George Stephenson's Birthplace
George Stephenson's Birthplace
Railroad pioneer George Stephenson was born in this simple whitewashed miner's cottage in 1781. The cottage has been refurbished to appear as it would have in that year, with the entire family living in one room.
The cottage was built around 1760 as housing for miners and their families working at neaby coal mines. Both the ground floor and the first floor were divided in two, so four families lived in this one single dwelling, each occupying a space that most modern families would find impossibly small.

A path leads from the cottage along the Wylam Colliery wagon trail, through an attractive riverside setting. George Stepheson's Birthplace is the smallest National Trust property in Northumberland.

Visiting
Do not rely on your satnav! I found out this lesson the hard way, because the Stephenson cottage is located in a secluded location, reached only by a mile long trail from Wylam. The best solution is to park in the main village car park off Main Road, just north of the bridge. From there a signposted trail leads along the north bank of the River Tyne, through attractive countryside. The cottage appears on your left, standing alone in a shaded spot.

The footpath follows the course of the old Wylam wagon way, which carried ore from the nearby collieries into Wylam itself. As a young boy Stephenson would have watched the wagons go by, just a few yards from his front door. It was an experience that fired his imagination, for from a poor background this scarcely educated young man rose to become one of the great inventors and entrepreneurs of the Victorian Age. His greatest invention, the one for which he is best remembered, was his steam locomotive, Rocket, which paved the way for the railroad boom in 19th century England.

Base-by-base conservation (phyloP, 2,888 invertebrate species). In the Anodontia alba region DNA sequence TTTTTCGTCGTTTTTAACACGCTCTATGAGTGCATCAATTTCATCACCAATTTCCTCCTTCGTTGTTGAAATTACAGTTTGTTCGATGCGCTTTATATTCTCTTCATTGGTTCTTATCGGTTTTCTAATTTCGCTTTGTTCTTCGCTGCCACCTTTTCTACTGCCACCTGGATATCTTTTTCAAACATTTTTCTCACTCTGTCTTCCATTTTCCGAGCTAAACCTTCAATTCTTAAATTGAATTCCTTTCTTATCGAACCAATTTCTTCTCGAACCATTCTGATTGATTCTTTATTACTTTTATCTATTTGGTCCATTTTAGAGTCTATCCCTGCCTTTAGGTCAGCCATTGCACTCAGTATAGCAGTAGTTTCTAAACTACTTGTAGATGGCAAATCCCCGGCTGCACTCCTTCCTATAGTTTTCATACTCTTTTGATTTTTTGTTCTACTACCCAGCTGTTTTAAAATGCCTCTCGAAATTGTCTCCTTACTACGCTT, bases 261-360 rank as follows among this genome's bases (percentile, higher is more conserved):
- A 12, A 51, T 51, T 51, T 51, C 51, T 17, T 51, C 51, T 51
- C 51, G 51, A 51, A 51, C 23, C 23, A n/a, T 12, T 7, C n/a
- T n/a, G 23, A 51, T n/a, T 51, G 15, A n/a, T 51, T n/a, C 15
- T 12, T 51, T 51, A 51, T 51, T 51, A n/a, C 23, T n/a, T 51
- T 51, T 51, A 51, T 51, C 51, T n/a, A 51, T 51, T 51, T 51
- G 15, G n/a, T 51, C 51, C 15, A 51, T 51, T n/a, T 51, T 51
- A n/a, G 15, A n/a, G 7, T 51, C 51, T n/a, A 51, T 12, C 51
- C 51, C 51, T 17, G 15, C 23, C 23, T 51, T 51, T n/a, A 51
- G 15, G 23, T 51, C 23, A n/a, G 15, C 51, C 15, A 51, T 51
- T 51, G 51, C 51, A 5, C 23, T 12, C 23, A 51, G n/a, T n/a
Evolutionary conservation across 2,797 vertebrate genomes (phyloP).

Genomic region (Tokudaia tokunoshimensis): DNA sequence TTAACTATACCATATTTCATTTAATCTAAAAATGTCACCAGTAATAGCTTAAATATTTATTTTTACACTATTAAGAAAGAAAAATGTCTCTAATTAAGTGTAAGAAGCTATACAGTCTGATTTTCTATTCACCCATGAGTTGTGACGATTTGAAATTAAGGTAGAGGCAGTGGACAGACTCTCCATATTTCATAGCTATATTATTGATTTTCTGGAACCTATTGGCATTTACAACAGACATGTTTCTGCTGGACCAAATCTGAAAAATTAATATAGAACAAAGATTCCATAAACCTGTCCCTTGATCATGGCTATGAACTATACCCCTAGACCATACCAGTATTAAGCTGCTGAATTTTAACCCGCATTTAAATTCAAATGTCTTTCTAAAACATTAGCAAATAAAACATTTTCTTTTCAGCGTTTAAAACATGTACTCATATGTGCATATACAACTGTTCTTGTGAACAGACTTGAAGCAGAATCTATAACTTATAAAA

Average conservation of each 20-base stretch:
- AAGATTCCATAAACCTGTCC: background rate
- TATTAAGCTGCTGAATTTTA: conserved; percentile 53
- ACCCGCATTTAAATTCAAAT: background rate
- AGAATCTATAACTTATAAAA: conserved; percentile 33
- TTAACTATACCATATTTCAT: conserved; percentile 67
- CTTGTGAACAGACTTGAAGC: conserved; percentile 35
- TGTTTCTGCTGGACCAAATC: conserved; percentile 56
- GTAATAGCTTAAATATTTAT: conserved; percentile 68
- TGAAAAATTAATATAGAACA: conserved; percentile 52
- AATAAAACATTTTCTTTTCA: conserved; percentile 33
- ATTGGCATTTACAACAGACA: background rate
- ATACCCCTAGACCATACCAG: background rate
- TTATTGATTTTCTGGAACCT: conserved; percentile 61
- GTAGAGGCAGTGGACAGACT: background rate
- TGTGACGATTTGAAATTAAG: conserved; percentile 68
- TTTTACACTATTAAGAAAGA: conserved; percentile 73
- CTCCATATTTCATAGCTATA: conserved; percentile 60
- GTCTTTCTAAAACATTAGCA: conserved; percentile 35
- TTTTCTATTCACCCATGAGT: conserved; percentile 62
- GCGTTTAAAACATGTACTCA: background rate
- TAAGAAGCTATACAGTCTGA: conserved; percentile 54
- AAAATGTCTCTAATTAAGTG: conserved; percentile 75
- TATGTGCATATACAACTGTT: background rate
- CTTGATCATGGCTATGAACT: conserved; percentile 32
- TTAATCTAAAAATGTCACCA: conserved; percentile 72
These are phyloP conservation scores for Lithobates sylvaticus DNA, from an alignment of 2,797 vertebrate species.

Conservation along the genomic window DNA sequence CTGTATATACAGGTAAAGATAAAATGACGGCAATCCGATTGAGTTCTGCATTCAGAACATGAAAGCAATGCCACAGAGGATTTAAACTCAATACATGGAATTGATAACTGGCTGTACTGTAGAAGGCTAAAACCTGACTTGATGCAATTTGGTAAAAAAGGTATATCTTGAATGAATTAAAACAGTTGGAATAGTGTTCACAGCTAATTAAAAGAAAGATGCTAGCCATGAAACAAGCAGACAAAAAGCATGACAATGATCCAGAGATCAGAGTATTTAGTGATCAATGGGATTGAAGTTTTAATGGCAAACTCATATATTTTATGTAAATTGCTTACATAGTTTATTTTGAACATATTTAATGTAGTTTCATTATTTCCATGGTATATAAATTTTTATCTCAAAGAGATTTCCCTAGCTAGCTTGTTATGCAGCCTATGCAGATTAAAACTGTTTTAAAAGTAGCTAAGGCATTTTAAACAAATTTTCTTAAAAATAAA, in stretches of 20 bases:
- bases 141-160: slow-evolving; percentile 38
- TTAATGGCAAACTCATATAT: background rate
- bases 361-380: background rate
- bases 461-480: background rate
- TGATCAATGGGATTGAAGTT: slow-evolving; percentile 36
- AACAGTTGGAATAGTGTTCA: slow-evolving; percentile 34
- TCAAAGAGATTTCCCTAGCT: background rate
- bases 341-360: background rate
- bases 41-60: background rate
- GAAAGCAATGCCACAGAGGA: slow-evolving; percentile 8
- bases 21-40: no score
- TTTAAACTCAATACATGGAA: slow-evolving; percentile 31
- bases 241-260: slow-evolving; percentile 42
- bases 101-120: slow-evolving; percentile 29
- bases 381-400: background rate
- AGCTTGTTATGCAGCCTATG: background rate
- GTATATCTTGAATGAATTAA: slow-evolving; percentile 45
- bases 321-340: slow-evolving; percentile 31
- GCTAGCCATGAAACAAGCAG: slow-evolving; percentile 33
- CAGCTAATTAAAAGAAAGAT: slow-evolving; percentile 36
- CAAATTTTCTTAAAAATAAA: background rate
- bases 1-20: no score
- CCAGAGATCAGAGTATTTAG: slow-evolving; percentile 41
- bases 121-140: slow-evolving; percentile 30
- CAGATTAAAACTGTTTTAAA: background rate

The birthplace cottage is small, and furnished very simply. There is a costumed guide, who tells in a very entertaining way  the story of Stephenson's life here at Wylam and his later career and family life. Though very little remains from the days when the entire Stephenson family crammed into this one room, there is one item that George would have reconised; his rocking chair, brought here from a home he occupied later in life.

If you'd like to follow the life and times of George Stephenson, the National Trust has created a Stephenson Trail, linking sites around the Tyneside area, including his later house at Dial Cottage in Westmoor, and the bronze statue to Stephenson in the centre of Newcastle. There is a small tea shop attatched to the cottage, which, judging by the people I saw relaxing on shaded chairs, seems to be a popular place for walkers to gather on a summer day!